The Recollection of False Childhood Memories

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An experiment performed in the 1970s studied how people’s memories accountable or misleading are in case they are witnesses to an accident. In this research the participants watched a short video that simulated a car accident. The event happened in an intersection where a stop sign was placed. After the subjects had seen the video, half of them were suggested that the sign on the video was a yield sign. The next step was to ask the participants what sign they remember to be seen in the video. The people who got the suggestion that it was a yield sign claimed that they saw that and not the stop sign. The other half of the subjects remembered more accurate than they did. This experiment proves that even if we see something with our own eyes, when we are suggested that we saw something else, we tend to believe it and create a false memory.

There is a certain place where false memories are more often to be recalled as usual. This place is either therapy or counselling. There are several cases where patients visited therapists or went for counselling due to a problem like stress, bulimia, anxiety or depression, and after numerous visits of the specialist they remembered of being sexually abused or assaulted in their childhood.

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A good example for such event is the case of Beth Rutherford. She was a nineteen years old nurse in a cancer unit who made a decision to visit a therapist at Park Crest Village Assembly of God church due to her sleeping problems caused by work. At the first meeting she was sure that she had a normal family and good childhood but after several counselling sessions she began to have doubts about it. She started to recall memories from her childhood that were repressed in her mind, at least she was told that by her therapist, Donna Strand. These memories were about her being sexually abused by her father several times between the ages of seven and fourteen. Already at her first session she was told that her symptoms were similar to people’s who were abused sexually. All of Beth’s happy childhood memories got a new interpretation and were completely twisted. Rutherford told about three events that were reinterpreted in an account in the FMSF Newsletter. One of them was the following: “I told the therapist about times when my Dad and I wrote out checks and paid bills together when I was 9 years old. Instead of seeing the good in this situation, that I was learning about finances and enjoying a grown-up activity, my therapist focused on a twisted reinterpretation, stating that my father treated me as a marriage partner, and that he really should have been doing this with my mom. The therapist said that this was an indication that he preferred me over my mother.”

As we can see a nice memory was turned into a proof of the father’s alleged sexual desire. Since all the things Beth could remember were told to be an evidence of her being sexually abused, she began to believe them and remember these memories in the way she was told they happened. Not only twisting the stories played a role in creating false memories but also another method used by her therapist, where she could “enter a trance-like state through self-hypnosis.” Using these procedures Beth was even able to recall that she was being impregnated by her father and then had abortion with a coat-hanger by him. She believed it, even though she was a virgin and her father got a vasectomy when she was four, and she was so sure about the truthfulness of this memory that it never came to her mind to visit a gynaecologist who could have told her that she never had a sexual intercourse. Only months later, after she stopped going to therapy, realised she that the memories of her father abusing her were all false memories implanted in her mind by her therapist.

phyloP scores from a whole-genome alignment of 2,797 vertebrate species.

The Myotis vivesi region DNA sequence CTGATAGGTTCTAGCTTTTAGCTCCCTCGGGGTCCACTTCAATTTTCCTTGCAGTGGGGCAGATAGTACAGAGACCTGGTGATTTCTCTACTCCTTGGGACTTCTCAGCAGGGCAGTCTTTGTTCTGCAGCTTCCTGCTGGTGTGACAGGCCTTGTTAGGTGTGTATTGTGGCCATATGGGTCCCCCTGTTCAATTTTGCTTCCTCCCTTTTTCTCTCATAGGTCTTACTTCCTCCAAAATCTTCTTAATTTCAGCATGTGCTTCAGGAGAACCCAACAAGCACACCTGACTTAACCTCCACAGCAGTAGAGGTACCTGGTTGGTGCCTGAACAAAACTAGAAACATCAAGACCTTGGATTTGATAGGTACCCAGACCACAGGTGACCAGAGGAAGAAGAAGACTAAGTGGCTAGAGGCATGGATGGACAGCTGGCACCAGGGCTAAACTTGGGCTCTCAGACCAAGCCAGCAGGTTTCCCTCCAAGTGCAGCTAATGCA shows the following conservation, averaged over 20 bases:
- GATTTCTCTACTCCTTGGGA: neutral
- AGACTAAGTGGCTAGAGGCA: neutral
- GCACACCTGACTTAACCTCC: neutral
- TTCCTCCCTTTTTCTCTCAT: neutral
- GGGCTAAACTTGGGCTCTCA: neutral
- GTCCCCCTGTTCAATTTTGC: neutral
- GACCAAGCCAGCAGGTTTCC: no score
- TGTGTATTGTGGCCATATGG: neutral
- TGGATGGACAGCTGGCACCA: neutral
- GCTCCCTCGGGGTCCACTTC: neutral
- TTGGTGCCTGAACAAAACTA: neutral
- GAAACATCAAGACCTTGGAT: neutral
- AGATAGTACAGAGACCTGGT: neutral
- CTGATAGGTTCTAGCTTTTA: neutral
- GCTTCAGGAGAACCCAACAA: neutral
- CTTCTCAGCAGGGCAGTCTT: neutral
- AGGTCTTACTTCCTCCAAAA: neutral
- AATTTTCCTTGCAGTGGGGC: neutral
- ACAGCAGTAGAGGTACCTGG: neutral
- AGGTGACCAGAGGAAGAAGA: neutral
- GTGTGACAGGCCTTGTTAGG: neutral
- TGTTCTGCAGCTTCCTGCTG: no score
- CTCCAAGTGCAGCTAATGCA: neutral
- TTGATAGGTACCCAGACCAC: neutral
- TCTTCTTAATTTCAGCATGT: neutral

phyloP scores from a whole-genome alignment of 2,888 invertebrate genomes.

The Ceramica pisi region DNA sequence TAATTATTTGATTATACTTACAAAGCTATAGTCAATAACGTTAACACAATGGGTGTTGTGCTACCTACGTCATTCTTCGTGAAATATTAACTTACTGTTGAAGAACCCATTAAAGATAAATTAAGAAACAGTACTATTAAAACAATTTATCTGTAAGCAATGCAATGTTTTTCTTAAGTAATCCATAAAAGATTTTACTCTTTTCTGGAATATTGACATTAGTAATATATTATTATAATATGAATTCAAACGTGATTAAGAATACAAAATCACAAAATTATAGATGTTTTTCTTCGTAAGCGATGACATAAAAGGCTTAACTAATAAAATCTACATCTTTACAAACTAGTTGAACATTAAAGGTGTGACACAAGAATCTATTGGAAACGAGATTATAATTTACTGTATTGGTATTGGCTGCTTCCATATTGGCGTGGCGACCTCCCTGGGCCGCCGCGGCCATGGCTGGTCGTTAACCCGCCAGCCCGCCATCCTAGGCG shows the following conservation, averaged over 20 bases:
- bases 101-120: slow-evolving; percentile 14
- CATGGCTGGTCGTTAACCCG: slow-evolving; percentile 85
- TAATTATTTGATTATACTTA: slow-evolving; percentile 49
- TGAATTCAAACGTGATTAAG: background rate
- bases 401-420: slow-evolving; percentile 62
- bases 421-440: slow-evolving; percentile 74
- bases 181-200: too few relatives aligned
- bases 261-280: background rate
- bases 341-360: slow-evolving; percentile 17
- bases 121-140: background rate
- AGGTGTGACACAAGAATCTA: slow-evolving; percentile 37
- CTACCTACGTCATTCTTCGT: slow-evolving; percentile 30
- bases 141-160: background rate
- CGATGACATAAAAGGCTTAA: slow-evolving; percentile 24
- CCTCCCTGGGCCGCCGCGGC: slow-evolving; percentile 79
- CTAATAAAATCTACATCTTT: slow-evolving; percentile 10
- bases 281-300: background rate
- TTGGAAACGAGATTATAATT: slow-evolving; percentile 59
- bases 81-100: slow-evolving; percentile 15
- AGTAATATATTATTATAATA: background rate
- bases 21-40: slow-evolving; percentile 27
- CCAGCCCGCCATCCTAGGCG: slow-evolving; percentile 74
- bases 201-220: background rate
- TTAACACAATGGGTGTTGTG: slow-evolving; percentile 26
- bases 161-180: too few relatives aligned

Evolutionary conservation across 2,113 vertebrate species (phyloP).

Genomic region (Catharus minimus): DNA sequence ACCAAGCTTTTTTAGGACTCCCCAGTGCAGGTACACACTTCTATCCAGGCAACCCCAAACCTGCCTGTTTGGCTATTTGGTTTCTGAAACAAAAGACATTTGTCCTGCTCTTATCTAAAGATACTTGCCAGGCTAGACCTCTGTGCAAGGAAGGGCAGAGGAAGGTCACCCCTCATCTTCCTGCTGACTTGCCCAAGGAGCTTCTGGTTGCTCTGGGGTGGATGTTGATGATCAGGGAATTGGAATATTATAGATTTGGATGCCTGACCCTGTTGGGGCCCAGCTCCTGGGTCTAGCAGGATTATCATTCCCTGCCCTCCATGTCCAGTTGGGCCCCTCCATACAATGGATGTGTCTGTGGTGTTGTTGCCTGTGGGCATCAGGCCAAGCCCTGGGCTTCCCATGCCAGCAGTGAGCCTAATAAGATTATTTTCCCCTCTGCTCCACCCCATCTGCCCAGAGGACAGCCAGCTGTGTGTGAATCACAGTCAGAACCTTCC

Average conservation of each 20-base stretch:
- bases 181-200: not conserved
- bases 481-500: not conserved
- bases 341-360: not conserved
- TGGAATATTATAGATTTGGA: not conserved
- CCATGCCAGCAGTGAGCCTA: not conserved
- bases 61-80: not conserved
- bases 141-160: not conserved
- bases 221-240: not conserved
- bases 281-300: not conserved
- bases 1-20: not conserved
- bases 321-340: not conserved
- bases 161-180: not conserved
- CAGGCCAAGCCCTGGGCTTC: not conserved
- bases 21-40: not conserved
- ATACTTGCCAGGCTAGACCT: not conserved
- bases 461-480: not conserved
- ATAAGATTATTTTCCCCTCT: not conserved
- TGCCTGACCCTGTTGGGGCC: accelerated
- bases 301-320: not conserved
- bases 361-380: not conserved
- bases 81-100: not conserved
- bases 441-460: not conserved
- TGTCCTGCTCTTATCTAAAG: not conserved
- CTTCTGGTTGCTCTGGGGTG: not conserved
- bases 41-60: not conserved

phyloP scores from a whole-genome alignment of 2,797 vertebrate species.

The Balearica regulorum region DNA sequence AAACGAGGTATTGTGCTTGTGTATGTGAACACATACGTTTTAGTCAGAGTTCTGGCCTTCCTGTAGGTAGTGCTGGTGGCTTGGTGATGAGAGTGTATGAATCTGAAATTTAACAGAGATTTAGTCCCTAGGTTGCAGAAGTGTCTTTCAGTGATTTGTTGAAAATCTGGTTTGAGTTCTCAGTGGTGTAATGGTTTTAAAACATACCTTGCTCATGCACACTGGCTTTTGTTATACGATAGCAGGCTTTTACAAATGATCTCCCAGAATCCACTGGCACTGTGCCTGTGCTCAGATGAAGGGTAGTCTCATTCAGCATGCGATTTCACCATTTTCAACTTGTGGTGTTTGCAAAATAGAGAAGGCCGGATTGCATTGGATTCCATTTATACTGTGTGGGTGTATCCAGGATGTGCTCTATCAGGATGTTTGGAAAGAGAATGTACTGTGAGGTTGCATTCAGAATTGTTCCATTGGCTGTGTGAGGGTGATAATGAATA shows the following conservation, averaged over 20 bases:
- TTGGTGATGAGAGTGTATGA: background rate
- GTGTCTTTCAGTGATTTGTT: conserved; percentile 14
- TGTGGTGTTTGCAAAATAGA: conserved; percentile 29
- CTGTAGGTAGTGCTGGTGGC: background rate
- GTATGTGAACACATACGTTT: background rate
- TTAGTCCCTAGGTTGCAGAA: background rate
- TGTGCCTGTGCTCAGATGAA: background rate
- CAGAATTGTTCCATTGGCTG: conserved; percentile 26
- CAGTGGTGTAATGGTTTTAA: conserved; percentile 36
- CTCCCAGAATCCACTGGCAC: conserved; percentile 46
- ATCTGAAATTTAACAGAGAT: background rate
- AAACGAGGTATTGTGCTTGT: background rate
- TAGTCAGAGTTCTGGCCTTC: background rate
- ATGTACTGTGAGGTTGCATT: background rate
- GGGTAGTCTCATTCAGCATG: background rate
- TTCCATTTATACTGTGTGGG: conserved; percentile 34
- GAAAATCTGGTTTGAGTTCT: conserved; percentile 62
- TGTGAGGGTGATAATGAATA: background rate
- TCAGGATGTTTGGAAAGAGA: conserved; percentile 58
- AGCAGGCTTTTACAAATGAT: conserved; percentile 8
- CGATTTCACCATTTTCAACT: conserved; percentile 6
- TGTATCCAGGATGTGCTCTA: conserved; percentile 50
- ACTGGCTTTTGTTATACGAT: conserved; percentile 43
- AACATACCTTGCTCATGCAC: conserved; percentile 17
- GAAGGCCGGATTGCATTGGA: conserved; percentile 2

Unfortunately, Beth Rutherford’s case is not unique. In 1986 in Wisconsin Nadean Cool became a victim of a psychiatrist who made her remember false memories. She visited the specialist due to an experience of a traumatic event and had the hope that therapy would help her to cope with it. During her meetings with the counsellor she became a subject of hypnosis and other similar methods in order to help her remember repressed memories of abuse she had experienced. The procedures were said to be successful since Nadean could recall these buried memories. Among them there were memories of being part of a satanic cult, being sexually abused and even eating babies and having sex with animals. Eventually, Cool realised that she was having false memories. Similarly to the previous one, in this case the therapist succeeded to make the patient believe and remember events that did not happen to her.

In conclusion, it can be seen clearly that it is possible for us to believe something that never happened to us. Furthermore, there are more than one way to make someone create a false memory. On one hand there is the method of narrative implantation when a fake story is told and by imagining the event and talking about it the subject is able to remember it and even to recall details. On the other hand, showing professionally photoshopped pictures can also make people believe that an event happened to them, whether the subject is a children or an adult. The only thing that might play a changing role in this case is the plausibility of the event showed. Besides, there is another method of implanting fake memories used by the therapists mentioned. These procedures contained either the twisting of real memories or using hypnosis and other suggesting methods but using them parallel is also effective in the creation of false memories.

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